One place you'll see a difference is if you define your property using a public static property (or nothing at all) and the ancestor class has a DependencyProperty the same name using a public static field, the ancestor class's property will be used instead of yours.

For example, suppose create a Control that has a DependencyProperty named "Language". FrameworkElement already has a "Language" DependencyProperty, but as long as you follow the standard and use a public static field, that's ok: Your "Language" property will take precedence. But if you use a public static property instead, your XAML will end up setting the "FrameworkElement.Language" dependency property, not yours.

This could be a problem if, for example, a new version of WPF comes out that has a new dependency property defined on one of your base classes. For example, if you are using a "Depth" property you've defined using a static field, and NET Framework 5.0 defines a "Depth" property on "Visual", your application won't work on the new version of NET Framework.

Another scenario where this may make a difference is when the class hierarchy is changed. WPF tries to protect you from versioning issues in this case, but its protection goes away if you used a public static property instead of a public static field. The simplest scenario is that you wrote a library and people are using your property. If you used a public static field their compiled application will actually include your class name so there can be no mistake. But if you used a public static property (or nothing at all) their compiled application will reference it using their derived class name. So if the inheritance hierarchy changes or a new property is introduced in between, it could shadow your original property even in compiled code. For example, this could be an issue if:

  • YourControl is derived from ThirdPartyGrid
  • YourControl was written when ThirdPartyGrid didn't have a "Language" field, so the compiled code references FrameworkElement.Language
  • If the vendor of ThirdPartyGrid adds a "Language" dependency property it won't affect your application
  • But if FrameworkElement.Language had been defined as a public static property, the vendor's addition would break your application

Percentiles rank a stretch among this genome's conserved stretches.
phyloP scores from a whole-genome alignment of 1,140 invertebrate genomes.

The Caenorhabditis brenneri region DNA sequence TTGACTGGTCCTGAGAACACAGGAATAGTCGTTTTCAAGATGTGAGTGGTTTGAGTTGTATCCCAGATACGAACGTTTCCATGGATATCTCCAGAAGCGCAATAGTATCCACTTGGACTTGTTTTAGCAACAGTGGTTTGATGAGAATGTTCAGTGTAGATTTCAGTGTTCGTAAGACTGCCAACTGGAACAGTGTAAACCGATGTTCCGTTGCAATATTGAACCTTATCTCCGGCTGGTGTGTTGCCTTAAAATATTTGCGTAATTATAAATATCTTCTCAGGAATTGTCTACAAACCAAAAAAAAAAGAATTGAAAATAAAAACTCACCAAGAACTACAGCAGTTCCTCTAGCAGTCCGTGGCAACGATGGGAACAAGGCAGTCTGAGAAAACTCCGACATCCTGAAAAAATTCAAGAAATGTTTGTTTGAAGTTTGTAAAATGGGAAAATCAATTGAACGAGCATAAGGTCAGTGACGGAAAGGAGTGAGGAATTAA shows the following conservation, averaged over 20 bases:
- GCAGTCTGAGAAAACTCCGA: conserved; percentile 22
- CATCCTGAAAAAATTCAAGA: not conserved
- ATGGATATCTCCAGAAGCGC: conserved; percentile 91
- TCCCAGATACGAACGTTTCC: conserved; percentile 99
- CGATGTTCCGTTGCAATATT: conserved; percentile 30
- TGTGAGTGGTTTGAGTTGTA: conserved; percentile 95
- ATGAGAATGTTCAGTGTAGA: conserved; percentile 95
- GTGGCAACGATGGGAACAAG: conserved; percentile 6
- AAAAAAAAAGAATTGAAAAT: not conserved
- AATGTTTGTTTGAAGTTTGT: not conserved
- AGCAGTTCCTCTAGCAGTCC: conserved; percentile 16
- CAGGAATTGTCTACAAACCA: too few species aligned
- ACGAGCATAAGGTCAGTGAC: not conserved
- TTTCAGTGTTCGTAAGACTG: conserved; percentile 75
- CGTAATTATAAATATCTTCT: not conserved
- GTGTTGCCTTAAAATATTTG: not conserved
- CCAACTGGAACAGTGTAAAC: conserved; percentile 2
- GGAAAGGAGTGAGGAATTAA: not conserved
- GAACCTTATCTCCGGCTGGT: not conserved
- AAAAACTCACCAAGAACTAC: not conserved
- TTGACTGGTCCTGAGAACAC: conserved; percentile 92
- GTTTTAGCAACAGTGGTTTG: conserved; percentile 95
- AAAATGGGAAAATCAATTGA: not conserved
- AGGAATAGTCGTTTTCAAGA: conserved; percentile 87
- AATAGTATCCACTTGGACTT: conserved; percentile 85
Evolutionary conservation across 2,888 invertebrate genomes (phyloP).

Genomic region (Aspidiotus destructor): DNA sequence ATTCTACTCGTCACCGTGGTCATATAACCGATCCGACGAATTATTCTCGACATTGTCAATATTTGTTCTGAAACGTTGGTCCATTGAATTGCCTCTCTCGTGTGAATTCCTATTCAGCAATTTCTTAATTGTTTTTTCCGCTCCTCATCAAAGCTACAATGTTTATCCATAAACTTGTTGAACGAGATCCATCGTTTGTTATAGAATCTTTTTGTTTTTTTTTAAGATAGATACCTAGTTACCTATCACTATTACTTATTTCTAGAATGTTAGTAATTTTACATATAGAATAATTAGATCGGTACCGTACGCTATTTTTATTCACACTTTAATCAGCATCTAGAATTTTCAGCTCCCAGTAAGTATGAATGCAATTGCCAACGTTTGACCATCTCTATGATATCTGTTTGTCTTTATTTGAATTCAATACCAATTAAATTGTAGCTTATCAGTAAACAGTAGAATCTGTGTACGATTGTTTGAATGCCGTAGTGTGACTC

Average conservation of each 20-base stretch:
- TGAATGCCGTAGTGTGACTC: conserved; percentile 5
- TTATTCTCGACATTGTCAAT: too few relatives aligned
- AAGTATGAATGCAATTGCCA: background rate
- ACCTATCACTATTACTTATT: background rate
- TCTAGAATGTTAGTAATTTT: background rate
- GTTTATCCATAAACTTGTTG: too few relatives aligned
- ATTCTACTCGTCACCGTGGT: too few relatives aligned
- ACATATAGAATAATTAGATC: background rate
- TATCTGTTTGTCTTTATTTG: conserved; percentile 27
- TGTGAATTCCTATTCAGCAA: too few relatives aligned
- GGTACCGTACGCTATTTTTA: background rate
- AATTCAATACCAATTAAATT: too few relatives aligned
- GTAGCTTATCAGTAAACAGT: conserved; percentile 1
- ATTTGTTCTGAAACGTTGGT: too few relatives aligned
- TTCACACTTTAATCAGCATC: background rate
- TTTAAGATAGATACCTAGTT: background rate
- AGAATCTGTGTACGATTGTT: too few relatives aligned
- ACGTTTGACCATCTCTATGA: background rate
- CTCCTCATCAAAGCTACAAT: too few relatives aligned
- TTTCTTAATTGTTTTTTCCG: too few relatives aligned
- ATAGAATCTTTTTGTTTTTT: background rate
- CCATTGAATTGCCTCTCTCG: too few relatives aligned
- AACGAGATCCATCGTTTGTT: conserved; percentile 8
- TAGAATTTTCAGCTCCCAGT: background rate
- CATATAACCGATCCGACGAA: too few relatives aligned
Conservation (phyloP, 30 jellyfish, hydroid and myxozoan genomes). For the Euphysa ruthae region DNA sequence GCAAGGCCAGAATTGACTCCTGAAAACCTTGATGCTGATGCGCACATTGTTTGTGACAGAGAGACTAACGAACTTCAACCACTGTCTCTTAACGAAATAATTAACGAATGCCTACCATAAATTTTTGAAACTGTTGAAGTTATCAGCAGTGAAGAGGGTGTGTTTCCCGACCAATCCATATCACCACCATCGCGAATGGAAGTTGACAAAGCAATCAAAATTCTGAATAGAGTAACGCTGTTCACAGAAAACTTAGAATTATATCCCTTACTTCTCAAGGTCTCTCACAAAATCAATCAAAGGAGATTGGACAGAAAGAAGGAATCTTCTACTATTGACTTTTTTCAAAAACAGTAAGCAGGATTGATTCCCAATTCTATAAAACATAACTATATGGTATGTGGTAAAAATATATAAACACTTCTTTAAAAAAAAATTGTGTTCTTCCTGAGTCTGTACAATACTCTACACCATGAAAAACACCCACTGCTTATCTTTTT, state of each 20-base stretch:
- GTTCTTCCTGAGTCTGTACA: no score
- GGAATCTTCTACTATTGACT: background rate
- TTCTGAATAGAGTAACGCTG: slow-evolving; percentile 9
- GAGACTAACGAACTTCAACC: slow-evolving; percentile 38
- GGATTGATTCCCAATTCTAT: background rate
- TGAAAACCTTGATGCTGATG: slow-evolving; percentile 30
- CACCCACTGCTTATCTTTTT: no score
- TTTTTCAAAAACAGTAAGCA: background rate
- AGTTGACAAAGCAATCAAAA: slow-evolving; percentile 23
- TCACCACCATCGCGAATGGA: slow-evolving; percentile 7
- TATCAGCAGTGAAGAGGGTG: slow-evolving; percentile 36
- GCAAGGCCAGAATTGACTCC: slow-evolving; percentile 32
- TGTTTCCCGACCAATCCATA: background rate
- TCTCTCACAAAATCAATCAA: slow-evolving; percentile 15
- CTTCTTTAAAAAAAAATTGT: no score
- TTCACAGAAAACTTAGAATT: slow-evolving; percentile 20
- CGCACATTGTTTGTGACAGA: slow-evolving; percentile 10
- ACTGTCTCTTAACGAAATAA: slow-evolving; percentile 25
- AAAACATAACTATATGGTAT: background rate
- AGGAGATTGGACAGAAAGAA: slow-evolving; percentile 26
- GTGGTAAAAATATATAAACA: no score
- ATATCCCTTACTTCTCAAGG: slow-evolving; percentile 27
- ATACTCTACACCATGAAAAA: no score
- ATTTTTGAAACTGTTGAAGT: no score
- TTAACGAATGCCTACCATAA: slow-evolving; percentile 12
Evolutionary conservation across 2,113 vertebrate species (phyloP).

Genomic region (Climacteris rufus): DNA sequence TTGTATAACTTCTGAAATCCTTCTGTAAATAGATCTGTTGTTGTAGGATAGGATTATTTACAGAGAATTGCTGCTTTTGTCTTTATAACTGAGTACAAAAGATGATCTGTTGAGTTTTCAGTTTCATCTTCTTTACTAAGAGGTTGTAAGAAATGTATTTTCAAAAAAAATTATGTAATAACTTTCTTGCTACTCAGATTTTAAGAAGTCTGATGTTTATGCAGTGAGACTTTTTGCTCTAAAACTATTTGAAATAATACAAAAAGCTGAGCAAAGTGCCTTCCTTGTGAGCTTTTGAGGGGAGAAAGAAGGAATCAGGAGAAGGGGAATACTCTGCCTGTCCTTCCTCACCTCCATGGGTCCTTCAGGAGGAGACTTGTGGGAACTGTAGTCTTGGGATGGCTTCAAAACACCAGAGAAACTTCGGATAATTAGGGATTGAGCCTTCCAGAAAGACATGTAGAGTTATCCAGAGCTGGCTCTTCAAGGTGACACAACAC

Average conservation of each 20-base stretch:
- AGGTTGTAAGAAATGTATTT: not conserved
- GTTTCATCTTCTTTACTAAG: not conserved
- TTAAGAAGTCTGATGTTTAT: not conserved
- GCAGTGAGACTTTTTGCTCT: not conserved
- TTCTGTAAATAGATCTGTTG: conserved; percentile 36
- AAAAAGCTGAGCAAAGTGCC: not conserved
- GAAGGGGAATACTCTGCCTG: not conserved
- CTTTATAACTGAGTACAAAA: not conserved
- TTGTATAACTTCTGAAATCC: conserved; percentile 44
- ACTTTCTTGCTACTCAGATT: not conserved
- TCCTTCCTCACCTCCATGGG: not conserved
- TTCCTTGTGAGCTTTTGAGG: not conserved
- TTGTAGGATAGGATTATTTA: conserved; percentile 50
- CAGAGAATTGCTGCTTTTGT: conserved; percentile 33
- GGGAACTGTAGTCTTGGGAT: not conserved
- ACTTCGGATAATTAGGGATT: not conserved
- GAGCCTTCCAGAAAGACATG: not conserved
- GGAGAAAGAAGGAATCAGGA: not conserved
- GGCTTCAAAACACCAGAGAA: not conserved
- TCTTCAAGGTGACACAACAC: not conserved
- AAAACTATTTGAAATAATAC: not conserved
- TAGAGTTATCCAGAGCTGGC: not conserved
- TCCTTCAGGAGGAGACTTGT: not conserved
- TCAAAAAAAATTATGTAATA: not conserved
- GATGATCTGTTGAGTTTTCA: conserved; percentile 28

There are some even more esoteric situations where it can make a difference.

Effects on designer tools

As far as I can tell, neither Visual Studio nor Expression Blend behave any differently if you define the property using a public static property instead of a field, or even if you leave it out entirely, except when they encounter the XAML parser behavior mentioned earlier.

But it should be noted that there are many XAML development environments out there, and since the pattern of using static fields is so firmly established, they may rely on this. So it is caveat emptor.

Effects on WPF itself other than XAML parsing

Except for the XAML parser, no part of WPF cares whether you have defined a public static property, field, or nothing at all. You can use your DependencyProperties exactly the same way in each case. However:

  1. I know of no guarantee this will always be true, and
  2. Third party code could easily rely on it
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Wow, that was rather enlightening. Many thanks for your answer. One thing which thoroughly confuses me though is that you seem to suggest that the normal way of exposing a DependencyProperty.Register(...) is via public static properties -- but if you browse MSDN, or almost any other sample code, it's always fields (public static readonly DependencyProperty BlahblahProperty = DependencyProperty.Register(...);). How come that you seem to state the exact opposite? –  stakx Nov 10 '10 at 17:08
    
Egads! I must have had a brain freeze, or maybe I was asleep. I knew exactly what I meant to say, but I said exactly the opposite. Sorry about that. I have corrected it in my answer. Yes, it is a public static field that is the convention and that triggers the additional behavior in the parser. –  Ray Burns Nov 10 '10 at 20:22